The oft promised tax breaks for British game developers have been delayed once again, this time because the European Commission has announced its intention to perform a full scale investigation into the scheme, suggesting that too hefty a tax cut, could give UK devs. too much an advantage over European competitors.
The EU Commission went on to suggest that ultimately this would lead to other countries offering tax breaks and that across the whole of Europe, we’d see mass publicly subsidised game development. Is the European Commission aware that these sorts of things happen everywhere else in the world? Try importing cars into Brazil and selling them. It’s practically impossible. No one’s suggesting the tax breaks have to go that far, but is it so wrong for governments to give their own local produce a little helping hand?
“The market for developing video games is dynamic and commercially promising,” said Joaquin Almunia, European Commission vice-president (via GamesIndustry). “It is not clear whether the taxpayer should be subsidising this activity. Such subsidies could even distort competition.”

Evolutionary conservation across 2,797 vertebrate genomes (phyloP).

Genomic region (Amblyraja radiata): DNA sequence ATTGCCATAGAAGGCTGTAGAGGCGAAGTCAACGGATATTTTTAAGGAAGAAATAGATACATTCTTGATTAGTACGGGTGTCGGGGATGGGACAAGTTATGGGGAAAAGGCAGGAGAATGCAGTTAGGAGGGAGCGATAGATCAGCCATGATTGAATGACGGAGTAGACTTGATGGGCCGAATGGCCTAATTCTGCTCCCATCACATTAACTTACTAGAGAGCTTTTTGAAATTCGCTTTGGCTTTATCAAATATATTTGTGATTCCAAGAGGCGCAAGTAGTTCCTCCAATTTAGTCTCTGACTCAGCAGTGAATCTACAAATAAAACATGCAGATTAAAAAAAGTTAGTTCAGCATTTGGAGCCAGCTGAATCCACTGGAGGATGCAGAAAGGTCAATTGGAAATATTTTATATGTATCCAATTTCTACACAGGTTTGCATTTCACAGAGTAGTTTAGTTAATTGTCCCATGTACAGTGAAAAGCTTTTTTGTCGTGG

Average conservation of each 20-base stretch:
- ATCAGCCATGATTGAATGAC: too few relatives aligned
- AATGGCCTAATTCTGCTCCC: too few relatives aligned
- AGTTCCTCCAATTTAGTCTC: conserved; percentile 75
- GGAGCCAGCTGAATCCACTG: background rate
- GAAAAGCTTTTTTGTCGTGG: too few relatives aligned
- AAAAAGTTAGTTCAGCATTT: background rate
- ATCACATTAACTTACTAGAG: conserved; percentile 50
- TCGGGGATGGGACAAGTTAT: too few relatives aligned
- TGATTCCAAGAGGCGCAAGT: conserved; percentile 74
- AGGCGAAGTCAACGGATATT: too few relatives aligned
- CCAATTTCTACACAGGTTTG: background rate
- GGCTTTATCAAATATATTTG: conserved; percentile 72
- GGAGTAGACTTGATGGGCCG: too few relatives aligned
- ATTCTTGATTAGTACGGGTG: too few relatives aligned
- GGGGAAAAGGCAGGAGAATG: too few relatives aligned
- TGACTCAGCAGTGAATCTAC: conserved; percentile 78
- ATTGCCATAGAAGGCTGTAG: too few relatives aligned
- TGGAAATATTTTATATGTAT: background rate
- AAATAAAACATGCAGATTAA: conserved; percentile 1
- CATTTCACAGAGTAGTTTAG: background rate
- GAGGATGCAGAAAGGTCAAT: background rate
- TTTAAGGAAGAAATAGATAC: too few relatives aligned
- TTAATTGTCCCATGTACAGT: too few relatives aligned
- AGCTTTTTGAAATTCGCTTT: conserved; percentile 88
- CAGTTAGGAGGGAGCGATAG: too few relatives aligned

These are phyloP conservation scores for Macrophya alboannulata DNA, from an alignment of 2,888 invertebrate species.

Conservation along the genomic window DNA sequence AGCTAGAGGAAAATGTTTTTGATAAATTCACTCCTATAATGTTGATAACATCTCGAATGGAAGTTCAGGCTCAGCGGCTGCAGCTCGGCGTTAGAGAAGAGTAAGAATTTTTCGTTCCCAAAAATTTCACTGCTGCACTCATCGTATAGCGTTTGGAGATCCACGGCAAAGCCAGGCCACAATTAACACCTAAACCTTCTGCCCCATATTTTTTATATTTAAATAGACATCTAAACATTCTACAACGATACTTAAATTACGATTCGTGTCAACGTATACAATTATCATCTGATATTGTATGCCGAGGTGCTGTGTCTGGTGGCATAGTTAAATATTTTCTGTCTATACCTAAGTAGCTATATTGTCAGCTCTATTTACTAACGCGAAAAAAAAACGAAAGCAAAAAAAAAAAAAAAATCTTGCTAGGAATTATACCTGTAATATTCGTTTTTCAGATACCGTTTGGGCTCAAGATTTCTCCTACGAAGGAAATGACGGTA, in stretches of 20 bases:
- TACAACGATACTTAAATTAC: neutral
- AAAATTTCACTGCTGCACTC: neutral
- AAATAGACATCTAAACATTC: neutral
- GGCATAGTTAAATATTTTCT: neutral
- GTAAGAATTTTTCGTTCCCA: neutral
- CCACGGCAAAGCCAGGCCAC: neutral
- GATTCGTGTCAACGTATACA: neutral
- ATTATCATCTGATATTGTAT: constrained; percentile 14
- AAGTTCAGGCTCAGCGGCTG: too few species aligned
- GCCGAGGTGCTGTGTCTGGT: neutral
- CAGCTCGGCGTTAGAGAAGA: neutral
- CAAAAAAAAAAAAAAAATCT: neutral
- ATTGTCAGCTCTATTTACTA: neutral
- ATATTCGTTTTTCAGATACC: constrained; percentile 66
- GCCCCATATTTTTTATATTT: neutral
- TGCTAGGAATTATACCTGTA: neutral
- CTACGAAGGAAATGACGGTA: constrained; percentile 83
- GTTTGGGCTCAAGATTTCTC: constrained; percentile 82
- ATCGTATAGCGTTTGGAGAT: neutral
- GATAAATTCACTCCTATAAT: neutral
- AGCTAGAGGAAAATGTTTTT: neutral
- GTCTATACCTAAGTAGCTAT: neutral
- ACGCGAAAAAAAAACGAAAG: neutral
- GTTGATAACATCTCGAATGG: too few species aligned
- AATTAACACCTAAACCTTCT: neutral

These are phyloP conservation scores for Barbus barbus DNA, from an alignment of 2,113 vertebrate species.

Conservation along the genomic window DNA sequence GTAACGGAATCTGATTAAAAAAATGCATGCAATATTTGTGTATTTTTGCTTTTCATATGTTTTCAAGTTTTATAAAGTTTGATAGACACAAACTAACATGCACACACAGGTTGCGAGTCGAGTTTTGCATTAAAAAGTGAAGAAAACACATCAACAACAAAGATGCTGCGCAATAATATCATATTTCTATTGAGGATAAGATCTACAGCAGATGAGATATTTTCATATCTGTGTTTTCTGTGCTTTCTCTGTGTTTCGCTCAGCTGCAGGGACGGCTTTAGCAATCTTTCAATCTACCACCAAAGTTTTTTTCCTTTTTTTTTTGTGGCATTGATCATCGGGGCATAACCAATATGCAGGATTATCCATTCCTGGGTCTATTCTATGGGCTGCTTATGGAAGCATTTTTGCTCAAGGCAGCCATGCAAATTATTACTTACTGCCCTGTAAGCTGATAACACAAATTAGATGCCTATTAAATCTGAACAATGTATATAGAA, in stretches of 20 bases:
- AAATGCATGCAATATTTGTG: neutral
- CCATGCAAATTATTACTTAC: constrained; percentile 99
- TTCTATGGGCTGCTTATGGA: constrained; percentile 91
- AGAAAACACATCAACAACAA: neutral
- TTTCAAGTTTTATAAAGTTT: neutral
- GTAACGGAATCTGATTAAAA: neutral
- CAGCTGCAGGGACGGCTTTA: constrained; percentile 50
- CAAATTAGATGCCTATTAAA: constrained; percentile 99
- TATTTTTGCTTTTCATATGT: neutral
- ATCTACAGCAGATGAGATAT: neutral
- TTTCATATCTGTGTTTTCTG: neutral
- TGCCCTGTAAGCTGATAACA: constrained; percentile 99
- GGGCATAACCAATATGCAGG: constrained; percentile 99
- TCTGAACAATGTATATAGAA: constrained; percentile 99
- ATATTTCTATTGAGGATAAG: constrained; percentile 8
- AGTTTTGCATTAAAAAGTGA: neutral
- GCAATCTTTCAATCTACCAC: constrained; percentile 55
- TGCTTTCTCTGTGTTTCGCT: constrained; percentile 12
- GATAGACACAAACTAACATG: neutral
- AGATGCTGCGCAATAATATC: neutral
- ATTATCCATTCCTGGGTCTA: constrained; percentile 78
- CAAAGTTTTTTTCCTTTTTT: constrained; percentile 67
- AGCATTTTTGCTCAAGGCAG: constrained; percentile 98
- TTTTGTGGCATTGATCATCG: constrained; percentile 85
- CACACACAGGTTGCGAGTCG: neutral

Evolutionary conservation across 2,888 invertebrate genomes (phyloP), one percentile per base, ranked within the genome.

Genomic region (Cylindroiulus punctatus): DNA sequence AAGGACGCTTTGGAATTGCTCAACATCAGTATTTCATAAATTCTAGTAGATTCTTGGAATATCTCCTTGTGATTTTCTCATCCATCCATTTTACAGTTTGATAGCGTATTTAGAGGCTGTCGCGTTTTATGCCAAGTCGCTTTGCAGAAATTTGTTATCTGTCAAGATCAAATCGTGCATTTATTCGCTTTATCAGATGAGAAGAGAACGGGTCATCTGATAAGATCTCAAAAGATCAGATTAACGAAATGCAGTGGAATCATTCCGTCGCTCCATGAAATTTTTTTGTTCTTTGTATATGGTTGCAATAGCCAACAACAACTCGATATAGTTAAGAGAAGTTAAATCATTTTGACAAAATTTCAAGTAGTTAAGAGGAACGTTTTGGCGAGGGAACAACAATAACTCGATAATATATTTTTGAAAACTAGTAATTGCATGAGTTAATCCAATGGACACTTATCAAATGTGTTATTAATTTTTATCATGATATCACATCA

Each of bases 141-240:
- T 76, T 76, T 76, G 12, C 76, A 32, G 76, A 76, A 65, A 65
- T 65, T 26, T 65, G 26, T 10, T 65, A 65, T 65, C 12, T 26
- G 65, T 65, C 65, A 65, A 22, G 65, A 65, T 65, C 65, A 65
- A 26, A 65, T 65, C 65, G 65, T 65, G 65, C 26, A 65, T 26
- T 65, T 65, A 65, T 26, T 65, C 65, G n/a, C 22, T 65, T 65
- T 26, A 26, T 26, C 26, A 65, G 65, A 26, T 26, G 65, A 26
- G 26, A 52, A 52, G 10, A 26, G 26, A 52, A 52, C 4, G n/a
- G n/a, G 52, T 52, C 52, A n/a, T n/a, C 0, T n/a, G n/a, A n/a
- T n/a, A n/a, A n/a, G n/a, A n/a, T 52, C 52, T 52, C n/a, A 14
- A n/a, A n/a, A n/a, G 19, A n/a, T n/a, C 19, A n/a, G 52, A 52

He went on to suggest that a market failure would be the only reason to implement such measures, something he argues has yet to take place.
“Tax break this!”
UKIE boss Jo Twist understandably, wasn’t happen: “We are extremely disappointed that the European Commission has decided to open an in-depth investigation into production tax credits for the UK games industry,” she said.
“We believe this support is crucial in opening up the opportunity for developers to make culturally British games, but also as a vital incentive for development studios and large multinationals to base their development in the UK and nurture the talent here. We are still confident of having the scheme.”
So now that the investigation has begun, it’s not known whether the tax breaks, one of the plus points of last year’s budget, will come in to effect at all, let alone when that will – if they do.
KitGuru Says: Shame this one. It would have been nice to see British developers given a bit of a leg up. How do you guys feel about EU involvement in this type of thing?